Pacific NorthWest LNG, which is controlled by Malaysian energy giant Petronas, said Thursday it will confirm a final investment decision on the $36-billion project in northwest B.C. subject to two conditions.
The first condition is approval of the project development agreement by the provincial legislature, while the second condition is a positive environmental assessment by the federal government.
"In parallel with work to support the final investment decision, Pacific NorthWest LNG will continue constructive engagement with area First Nations, local communities, stakeholders and regulators," said president Michael Culbert in a statement.
"The integrated project is poised to create thousands of construction and operational careers in the midst of the current energy sector slowdown."
The consortium is proposing to build an LNG export facility at Lelu Island near Prince Rupert, B.C., which would represent the largest capital investment in the province's history.
In May, the Lax Kw'alaams First Nation rejected a natural gas benefit offer worth $1.15 billion, citing environmental threats to the salmon-rich Skeena River.
Natural gas development minister Rich Coleman applauded the announcement, but acknowledged the province still had work to do, including engagement with First Nations.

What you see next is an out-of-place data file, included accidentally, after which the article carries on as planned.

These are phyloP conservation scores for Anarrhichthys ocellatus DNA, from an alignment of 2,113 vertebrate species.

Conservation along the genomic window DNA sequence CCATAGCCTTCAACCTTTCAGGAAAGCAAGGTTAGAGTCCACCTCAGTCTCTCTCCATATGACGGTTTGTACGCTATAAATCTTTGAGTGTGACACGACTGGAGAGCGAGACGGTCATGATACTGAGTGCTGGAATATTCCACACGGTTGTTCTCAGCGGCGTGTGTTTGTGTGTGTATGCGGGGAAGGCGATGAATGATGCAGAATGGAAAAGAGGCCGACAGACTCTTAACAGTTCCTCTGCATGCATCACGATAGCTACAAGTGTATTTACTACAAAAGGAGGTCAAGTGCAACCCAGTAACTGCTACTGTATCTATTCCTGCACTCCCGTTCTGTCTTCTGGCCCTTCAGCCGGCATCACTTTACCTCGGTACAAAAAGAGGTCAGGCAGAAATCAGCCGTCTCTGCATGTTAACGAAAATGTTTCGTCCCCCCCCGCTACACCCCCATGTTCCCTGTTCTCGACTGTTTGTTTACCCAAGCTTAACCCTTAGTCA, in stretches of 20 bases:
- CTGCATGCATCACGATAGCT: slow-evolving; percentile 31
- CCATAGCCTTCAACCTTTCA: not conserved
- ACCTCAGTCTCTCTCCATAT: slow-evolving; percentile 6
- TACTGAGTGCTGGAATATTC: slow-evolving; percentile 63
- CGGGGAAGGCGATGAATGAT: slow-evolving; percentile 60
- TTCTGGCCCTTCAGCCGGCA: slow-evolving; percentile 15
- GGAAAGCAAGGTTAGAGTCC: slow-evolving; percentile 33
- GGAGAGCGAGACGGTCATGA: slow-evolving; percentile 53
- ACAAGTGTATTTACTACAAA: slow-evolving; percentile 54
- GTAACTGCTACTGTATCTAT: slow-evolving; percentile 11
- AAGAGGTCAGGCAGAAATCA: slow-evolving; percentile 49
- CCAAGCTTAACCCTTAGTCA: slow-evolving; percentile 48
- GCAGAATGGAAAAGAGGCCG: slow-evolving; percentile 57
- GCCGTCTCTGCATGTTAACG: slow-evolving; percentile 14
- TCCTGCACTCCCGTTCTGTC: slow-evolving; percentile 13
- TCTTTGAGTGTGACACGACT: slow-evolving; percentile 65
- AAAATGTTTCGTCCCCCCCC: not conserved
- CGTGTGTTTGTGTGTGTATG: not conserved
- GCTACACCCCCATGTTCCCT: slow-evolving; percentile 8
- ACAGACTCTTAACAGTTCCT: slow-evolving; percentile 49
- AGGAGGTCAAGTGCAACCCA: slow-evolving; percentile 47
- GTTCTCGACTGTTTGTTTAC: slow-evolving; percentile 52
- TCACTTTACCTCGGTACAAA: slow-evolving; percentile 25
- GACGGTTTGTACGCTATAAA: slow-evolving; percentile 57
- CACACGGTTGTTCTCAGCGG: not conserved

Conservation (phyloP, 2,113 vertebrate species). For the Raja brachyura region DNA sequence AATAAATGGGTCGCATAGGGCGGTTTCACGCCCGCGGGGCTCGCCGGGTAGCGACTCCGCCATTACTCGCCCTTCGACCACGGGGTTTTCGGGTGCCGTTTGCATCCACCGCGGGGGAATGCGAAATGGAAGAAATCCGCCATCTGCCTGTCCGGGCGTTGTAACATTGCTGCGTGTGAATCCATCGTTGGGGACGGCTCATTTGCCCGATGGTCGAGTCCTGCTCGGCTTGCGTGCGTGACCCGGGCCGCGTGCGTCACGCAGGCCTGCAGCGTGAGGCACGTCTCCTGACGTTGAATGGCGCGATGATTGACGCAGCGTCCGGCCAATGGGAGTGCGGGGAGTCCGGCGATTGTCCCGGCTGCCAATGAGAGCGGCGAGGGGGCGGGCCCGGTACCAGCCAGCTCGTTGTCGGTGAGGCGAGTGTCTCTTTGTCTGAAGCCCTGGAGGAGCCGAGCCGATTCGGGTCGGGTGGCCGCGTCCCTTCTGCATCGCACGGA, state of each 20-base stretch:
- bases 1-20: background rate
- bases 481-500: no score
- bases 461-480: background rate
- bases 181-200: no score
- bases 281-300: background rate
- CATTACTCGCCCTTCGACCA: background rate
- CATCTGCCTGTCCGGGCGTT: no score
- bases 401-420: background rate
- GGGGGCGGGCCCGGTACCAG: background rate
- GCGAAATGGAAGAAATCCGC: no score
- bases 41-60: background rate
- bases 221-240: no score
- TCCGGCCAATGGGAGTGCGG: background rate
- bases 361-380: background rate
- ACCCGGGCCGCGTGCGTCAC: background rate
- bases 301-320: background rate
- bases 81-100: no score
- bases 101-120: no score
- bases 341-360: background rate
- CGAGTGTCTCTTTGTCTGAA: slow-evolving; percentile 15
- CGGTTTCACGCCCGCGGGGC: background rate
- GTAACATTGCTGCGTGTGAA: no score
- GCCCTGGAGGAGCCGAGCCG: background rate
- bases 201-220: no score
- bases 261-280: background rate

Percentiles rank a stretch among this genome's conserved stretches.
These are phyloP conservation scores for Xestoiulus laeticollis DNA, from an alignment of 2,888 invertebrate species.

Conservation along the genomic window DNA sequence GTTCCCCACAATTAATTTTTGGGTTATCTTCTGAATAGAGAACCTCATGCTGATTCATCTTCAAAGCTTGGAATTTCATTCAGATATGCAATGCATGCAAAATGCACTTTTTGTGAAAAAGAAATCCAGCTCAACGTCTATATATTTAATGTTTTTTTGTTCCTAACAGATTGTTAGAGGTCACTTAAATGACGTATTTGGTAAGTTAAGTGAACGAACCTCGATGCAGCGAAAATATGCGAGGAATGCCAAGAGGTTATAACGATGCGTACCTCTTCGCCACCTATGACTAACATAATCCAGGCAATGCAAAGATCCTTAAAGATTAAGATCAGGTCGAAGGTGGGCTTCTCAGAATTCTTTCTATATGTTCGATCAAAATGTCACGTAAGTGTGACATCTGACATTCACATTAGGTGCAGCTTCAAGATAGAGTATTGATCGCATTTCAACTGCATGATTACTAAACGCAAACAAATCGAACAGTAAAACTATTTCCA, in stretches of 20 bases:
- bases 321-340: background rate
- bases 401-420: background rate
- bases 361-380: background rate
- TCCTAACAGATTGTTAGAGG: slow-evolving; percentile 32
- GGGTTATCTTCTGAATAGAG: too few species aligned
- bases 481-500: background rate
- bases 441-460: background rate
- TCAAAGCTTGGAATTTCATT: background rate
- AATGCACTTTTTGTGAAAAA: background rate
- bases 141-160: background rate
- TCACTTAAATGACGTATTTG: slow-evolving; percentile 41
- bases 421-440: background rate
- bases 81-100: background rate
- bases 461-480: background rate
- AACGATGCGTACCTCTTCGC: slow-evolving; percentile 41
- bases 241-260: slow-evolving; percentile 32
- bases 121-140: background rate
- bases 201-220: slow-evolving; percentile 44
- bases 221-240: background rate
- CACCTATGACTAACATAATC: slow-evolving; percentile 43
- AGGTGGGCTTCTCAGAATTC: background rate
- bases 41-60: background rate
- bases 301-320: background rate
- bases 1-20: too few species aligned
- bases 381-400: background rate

"Our government has put this new industry in a position of strength to move forward and created certainty for Pacific NorthWest LNG on its path," he said in a statement.
"The Province of British Columbia will continue to work with all partners to ensure the project is developed with the highest standards of environmental protection and enhancement."
A government source said the Liberals are expected to decide by the end of next week whether to recall the B.C. legislature to adopt legislation for the project.
Bruce Ralston, natural gas critic for the Opposition New Democrats, said his party is looking forward to the possibility of a final investment, but there are still major hurdles to overcome.
"Unfortunately, the big promises made by (Premier Christy Clark) and the B.C. Liberals in the last election have still not been met. There are no shovels in the ground, and no final investment decisions," he said.
Ralston said First Nations must be involved as "true partners," but the project is a long way from getting their support. He added the federal environmental review has been repeatedly delayed and will not be finished until at least this fall.
B.C. Chamber of Commerce president John Winter called the announcement "historic" and said it was rare for a brand new industry to arrive in the province.
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